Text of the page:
After taking a full week off, the first of our contenders for the Christmas bonanza make themselves known. However, even after the mostly empty last two weeks, there's still only one major, blockbuster-sized film entering the marketplace, and it's not even one you'd have placed that tag on even a couple of months ago.
Weekend Forecast for December 14-16, 2018
By Reagen Sulewski
December 13, 2018
While the MCU is far from finished with its long term plans, there's some thoughts about what the next steps for it could be. While I don't think Spider-Man: Into the Spider-Verse is really the plan for future Marvel films, it does point at a potential way forward should the implied Plan A of branching into the next gen of heroes fall through.
It's the first animated Marvel film in the new regime to hit the big screen, and takes the opportunity to use the Miles Morales version of Spider-Man developed and made popular in the last few years. Well, not just that version. It's all of the versions, including classic Peter Parker, Spider-Man Noir, Spider-Gwen, Peni Parker and all the way down to Spider-Ham, the throw-away comic-relief hero (and not a pig bitten by a spider, but a spider bitten by a pig!) created in the depths of the 1980s (listen, it was a desperate time for comics, OK?). They're brought together in Morales' universe to confront a dimension hopping team of criminals that threaten to destroy all of their realities.
With as much CGI as is in most superhero films these days (coughcoughDeadpoolcoughcough), it's not that much of a stretch to go fully animated at this point, and in some ways it's a bit liberating. Live-action movies have to look a particular way, or least within an acceptable boundary. Spider-Man: Too Many Spider-Mans here has the ability to play with its visual palette in a way that's created a gorgeous and eerily effective style that leaps over the Uncanny Valley but still maintaining a “plucked from the comics” look. Animation quality would be one thing, but reviews for the film praise it to the moon as one of the more vital super-hero films, period, let alone for animated films.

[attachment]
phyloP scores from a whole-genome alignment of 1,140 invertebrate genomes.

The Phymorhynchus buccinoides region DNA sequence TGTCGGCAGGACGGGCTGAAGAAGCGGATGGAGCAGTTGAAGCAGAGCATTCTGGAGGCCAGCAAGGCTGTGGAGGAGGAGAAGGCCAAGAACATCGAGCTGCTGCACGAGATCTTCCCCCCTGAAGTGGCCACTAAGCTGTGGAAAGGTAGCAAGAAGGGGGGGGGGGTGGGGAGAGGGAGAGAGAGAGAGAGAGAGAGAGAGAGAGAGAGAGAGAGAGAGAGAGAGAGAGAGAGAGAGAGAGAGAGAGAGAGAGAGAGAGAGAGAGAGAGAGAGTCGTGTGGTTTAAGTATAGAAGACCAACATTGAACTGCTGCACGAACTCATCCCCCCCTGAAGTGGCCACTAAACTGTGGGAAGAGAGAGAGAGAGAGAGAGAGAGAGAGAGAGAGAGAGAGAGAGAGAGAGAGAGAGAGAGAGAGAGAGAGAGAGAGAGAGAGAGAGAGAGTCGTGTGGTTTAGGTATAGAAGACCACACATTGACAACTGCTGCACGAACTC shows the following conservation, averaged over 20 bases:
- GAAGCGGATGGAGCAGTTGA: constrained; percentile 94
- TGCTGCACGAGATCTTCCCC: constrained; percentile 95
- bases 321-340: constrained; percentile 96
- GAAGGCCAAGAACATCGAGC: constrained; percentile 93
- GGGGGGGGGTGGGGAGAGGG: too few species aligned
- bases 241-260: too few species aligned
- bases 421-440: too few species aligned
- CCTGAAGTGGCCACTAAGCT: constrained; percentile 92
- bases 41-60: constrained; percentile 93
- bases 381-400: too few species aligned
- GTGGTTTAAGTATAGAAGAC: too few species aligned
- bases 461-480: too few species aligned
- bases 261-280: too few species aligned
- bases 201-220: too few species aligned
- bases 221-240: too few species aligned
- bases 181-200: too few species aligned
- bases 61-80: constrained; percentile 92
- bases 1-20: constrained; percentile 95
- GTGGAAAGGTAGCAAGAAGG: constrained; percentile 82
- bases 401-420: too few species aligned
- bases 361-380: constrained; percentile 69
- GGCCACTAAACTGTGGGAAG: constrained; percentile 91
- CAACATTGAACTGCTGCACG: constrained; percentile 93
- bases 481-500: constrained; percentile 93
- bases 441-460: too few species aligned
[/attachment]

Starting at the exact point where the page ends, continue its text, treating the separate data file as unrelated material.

Part of that could be a consequence of the creative team, which features Phil Lord and Chris Miller, who've done amazing jobs with finding the obvious-in-retrospect angles for atypical media projects. With a months-long ad blitz and reviews that bordered on perfect for a long time and have settled for merely near-perfect, it's one of December's surprise potential breakouts. The voice cast, as much as it matters, includes relative newcomer Shameik Moore as Morales, with Jake Johnson, Nic Cage, John Mulaney, Hailee Steinfeld and Chris Pine as various webslingers, with Mahershala Ali, Brian Tyree Henry, Zoe Kravitz, Liev Schreiber, Natalie Morales, Zoe Kravitz... well I could go on. It's a stacked bunch, and Sony Animation shelled out for this one.
Animated super-hero movies have usually been adaptations of existing TV shows, and they've probably suffered for that. Batman tried ages and ages ago with Mask of the Phantasm, which got decent reviews but landed with an utter thud on the big screen, coming in the middle of the Schumacher Batman era as it did. Teen Titans Go was a modest success this year, but the real gold standard here is LEGO Batman, which came from, well look here, Lord & Miller, at least as a spinoff. Combining the renewed appreciation for animated superheroes, the spectacular reviews and the solid cast, and we could be looking at a weekend of around $46 million.